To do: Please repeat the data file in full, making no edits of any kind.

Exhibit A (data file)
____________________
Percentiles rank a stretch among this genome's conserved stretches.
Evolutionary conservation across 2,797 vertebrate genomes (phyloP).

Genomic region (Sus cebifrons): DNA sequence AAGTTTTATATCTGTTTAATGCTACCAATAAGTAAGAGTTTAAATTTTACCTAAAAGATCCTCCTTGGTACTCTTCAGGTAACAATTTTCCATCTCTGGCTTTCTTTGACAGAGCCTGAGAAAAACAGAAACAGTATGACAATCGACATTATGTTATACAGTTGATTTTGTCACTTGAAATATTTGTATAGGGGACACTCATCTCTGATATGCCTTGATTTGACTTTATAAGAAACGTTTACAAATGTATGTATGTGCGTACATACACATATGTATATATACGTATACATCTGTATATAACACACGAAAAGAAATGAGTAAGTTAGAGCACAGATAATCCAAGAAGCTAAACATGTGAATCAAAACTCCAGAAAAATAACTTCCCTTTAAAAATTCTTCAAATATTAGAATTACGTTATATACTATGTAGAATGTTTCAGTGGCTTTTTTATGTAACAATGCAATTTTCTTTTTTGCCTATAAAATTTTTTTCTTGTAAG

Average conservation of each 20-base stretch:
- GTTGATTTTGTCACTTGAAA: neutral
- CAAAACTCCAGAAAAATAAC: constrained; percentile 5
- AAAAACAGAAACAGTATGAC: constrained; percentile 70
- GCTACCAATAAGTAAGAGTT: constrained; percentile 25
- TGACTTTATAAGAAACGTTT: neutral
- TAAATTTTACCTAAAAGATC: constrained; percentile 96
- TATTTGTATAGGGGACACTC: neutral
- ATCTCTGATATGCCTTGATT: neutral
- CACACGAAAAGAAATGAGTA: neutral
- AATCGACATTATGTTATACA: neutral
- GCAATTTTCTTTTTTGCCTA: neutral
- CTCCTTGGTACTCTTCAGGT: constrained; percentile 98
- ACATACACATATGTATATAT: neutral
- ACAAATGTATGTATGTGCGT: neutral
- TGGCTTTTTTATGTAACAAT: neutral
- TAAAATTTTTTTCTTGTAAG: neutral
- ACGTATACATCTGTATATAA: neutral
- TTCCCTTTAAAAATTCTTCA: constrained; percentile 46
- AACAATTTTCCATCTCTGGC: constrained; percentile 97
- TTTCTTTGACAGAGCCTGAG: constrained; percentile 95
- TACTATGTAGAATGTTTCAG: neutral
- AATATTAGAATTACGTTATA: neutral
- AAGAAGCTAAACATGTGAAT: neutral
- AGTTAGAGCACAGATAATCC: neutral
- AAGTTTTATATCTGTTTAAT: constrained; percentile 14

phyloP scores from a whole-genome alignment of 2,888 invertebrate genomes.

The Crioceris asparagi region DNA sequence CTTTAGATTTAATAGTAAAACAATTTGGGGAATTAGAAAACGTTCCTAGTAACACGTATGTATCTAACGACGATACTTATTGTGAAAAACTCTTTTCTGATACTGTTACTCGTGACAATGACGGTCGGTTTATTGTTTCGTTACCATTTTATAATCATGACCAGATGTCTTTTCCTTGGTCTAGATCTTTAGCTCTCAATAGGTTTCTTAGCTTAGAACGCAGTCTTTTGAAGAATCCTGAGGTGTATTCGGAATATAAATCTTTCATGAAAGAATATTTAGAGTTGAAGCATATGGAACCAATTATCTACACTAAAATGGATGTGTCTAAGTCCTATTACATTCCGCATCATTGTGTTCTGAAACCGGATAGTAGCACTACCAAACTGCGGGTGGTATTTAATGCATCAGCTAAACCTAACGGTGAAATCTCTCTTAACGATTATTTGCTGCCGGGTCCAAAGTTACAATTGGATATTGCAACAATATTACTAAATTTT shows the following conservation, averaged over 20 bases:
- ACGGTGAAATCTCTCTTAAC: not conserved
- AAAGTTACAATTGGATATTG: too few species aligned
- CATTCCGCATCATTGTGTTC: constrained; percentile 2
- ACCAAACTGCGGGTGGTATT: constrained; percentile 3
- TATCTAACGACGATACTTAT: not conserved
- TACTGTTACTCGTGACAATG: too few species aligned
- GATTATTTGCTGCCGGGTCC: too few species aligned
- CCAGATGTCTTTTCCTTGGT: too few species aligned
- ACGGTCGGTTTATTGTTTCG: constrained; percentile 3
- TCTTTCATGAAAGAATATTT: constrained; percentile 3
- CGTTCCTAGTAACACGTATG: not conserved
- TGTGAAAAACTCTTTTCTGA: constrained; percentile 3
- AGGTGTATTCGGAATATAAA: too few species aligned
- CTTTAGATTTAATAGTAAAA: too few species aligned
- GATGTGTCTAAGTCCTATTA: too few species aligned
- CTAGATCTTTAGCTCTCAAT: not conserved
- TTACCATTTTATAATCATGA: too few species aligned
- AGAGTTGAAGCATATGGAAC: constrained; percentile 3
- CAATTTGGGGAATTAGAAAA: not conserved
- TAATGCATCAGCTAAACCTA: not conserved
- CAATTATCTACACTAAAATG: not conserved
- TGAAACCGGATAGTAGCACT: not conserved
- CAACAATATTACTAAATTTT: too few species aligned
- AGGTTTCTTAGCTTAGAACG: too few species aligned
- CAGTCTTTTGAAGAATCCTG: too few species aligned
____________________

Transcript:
Percentiles rank a stretch among this genome's conserved stretches.
Evolutionary conservation across 2,797 vertebrate genomes (phyloP).

Genomic region (Sus cebifrons): DNA sequence AAGTTTTATATCTGTTTAATGCTACCAATAAGTAAGAGTTTAAATTTTACCTAAAAGATCCTCCTTGGTACTCTTCAGGTAACAATTTTCCATCTCTGGCTTTCTTTGACAGAGCCTGAGAAAAACAGAAACAGTATGACAATCGACATTATGTTATACAGTTGATTTTGTCACTTGAAATATTTGTATAGGGGACACTCATCTCTGATATGCCTTGATTTGACTTTATAAGAAACGTTTACAAATGTATGTATGTGCGTACATACACATATGTATATATACGTATACATCTGTATATAACACACGAAAAGAAATGAGTAAGTTAGAGCACAGATAATCCAAGAAGCTAAACATGTGAATCAAAACTCCAGAAAAATAACTTCCCTTTAAAAATTCTTCAAATATTAGAATTACGTTATATACTATGTAGAATGTTTCAGTGGCTTTTTTATGTAACAATGCAATTTTCTTTTTTGCCTATAAAATTTTTTTCTTGTAAG

Average conservation of each 20-base stretch:
- GTTGATTTTGTCACTTGAAA: neutral
- CAAAACTCCAGAAAAATAAC: constrained; percentile 5
- AAAAACAGAAACAGTATGAC: constrained; percentile 70
- GCTACCAATAAGTAAGAGTT: constrained; percentile 25
- TGACTTTATAAGAAACGTTT: neutral
- TAAATTTTACCTAAAAGATC: constrained; percentile 96
- TATTTGTATAGGGGACACTC: neutral
- ATCTCTGATATGCCTTGATT: neutral
- CACACGAAAAGAAATGAGTA: neutral
- AATCGACATTATGTTATACA: neutral
- GCAATTTTCTTTTTTGCCTA: neutral
- CTCCTTGGTACTCTTCAGGT: constrained; percentile 98
- ACATACACATATGTATATAT: neutral
- ACAAATGTATGTATGTGCGT: neutral
- TGGCTTTTTTATGTAACAAT: neutral
- TAAAATTTTTTTCTTGTAAG: neutral
- ACGTATACATCTGTATATAA: neutral
- TTCCCTTTAAAAATTCTTCA: constrained; percentile 46
- AACAATTTTCCATCTCTGGC: constrained; percentile 97
- TTTCTTTGACAGAGCCTGAG: constrained; percentile 95
- TACTATGTAGAATGTTTCAG: neutral
- AATATTAGAATTACGTTATA: neutral
- AAGAAGCTAAACATGTGAAT: neutral
- AGTTAGAGCACAGATAATCC: neutral
- AAGTTTTATATCTGTTTAAT: constrained; percentile 14

phyloP scores from a whole-genome alignment of 2,888 invertebrate genomes.

The Crioceris asparagi region DNA sequence CTTTAGATTTAATAGTAAAACAATTTGGGGAATTAGAAAACGTTCCTAGTAACACGTATGTATCTAACGACGATACTTATTGTGAAAAACTCTTTTCTGATACTGTTACTCGTGACAATGACGGTCGGTTTATTGTTTCGTTACCATTTTATAATCATGACCAGATGTCTTTTCCTTGGTCTAGATCTTTAGCTCTCAATAGGTTTCTTAGCTTAGAACGCAGTCTTTTGAAGAATCCTGAGGTGTATTCGGAATATAAATCTTTCATGAAAGAATATTTAGAGTTGAAGCATATGGAACCAATTATCTACACTAAAATGGATGTGTCTAAGTCCTATTACATTCCGCATCATTGTGTTCTGAAACCGGATAGTAGCACTACCAAACTGCGGGTGGTATTTAATGCATCAGCTAAACCTAACGGTGAAATCTCTCTTAACGATTATTTGCTGCCGGGTCCAAAGTTACAATTGGATATTGCAACAATATTACTAAATTTT shows the following conservation, averaged over 20 bases:
- ACGGTGAAATCTCTCTTAAC: not conserved
- AAAGTTACAATTGGATATTG: too few species aligned
- CATTCCGCATCATTGTGTTC: constrained; percentile 2
- ACCAAACTGCGGGTGGTATT: constrained; percentile 3
- TATCTAACGACGATACTTAT: not conserved
- TACTGTTACTCGTGACAATG: too few species aligned
- GATTATTTGCTGCCGGGTCC: too few species aligned
- CCAGATGTCTTTTCCTTGGT: too few species aligned
- ACGGTCGGTTTATTGTTTCG: constrained; percentile 3
- TCTTTCATGAAAGAATATTT: constrained; percentile 3
- CGTTCCTAGTAACACGTATG: not conserved
- TGTGAAAAACTCTTTTCTGA: constrained; percentile 3
- AGGTGTATTCGGAATATAAA: too few species aligned
- CTTTAGATTTAATAGTAAAA: too few species aligned
- GATGTGTCTAAGTCCTATTA: too few species aligned
- CTAGATCTTTAGCTCTCAAT: not conserved
- TTACCATTTTATAATCATGA: too few species aligned
- AGAGTTGAAGCATATGGAAC: constrained; percentile 3
- CAATTTGGGGAATTAGAAAA: not conserved
- TAATGCATCAGCTAAACCTA: not conserved
- CAATTATCTACACTAAAATG: not conserved
- TGAAACCGGATAGTAGCACT: not conserved
- CAACAATATTACTAAATTTT: too few species aligned
- AGGTTTCTTAGCTTAGAACG: too few species aligned
- CAGTCTTTTGAAGAATCCTG: too few species aligned